In this and the previous embodiment, the force concentrator is joined to the trim cover by sewing. The invention is not limited to a sewn attachment of the force concentrator to the trim cover. Other joining methods can be used such as, but not limited to, adhesives, hook and loop fasteners, etc.
The seat assembly of the present invention provides a force concentrator to concentrate the force of an inflating air bag to a specific location in the trim cover, typically a seam. This ensures that the trim cover fails at the seam as opposed to another, unintended, location. As a result, more consistent air bag deployment is achieved.
It is to be understood that the invention is not limited to the exact construction illustrated and described above, but that various changes and modifications may be made without departing from the spirit and scope of the invention as defined in the following claims.
FIG. 1 is a perspective view of a vehicle seat assembly having a seat mounted SAB according to the present invention;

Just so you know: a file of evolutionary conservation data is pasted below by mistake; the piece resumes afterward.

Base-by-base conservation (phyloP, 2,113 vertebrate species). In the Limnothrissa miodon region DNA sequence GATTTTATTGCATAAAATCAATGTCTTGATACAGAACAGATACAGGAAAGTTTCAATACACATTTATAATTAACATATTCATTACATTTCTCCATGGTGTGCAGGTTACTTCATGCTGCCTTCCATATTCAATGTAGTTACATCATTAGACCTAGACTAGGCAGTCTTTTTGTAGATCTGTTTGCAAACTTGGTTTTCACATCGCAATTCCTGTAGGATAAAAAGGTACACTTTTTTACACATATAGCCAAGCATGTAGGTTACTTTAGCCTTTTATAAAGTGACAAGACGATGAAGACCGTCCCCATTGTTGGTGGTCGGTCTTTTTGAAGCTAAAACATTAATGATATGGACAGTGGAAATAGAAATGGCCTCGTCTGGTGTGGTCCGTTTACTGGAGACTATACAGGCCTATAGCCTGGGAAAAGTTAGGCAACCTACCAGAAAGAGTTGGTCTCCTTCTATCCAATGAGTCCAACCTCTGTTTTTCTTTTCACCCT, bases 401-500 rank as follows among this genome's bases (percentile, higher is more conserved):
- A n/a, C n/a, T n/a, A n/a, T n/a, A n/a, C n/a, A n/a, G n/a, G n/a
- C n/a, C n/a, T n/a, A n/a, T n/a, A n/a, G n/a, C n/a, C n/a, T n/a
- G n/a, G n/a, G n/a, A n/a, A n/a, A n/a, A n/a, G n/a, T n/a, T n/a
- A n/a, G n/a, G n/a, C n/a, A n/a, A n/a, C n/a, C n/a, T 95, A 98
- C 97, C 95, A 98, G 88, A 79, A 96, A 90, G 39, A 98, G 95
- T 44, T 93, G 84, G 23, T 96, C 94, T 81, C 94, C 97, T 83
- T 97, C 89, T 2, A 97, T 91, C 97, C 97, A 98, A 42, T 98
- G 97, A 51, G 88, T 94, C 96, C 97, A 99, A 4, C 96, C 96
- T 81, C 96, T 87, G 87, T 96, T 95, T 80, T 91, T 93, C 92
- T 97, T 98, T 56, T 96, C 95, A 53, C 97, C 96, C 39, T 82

FIG. 2 is a sectional view of the seat back as seen from substantially the line 2--2 of FIG. 1 illustrating a first embodiment of the force concentrator of the present invention;
FIG. 2A is a sectional view similar to FIG. 2 showing a variation of the embodiment of FIG. 2;
FIG. 3 is a sectional view as seen from substantially line 2--2 of FIG. 1 illustrating a second embodiment of the force concentrator of the present invention;
FIG. 3A is a perspective view of the sleeve forming the force concentrator; and
FIG. 3B is an enlargement of the circled area labeled 3B in FIG. 3.
The present invention relates generally to a vehicle seat having a side air bag contained therein and in particular to such a seat with a force concentrator adjacent the air bag to concentrate the force of the inflating air bag at a designed seam in the trim cover to ensure deployment of the air bag through the seam.
In recent years, automobile manufacturers have directed increasing attention to providing improved side impact protection for vehicle occupants. One method of doing so is to provide an inflatable side air bag mounted to the vehicle seat and deployable between the seat occupant and the adjacent vehicle door or body structure. The side air bag (SAB) functions to dampen and distribute the impact load to reduce occupant injuries.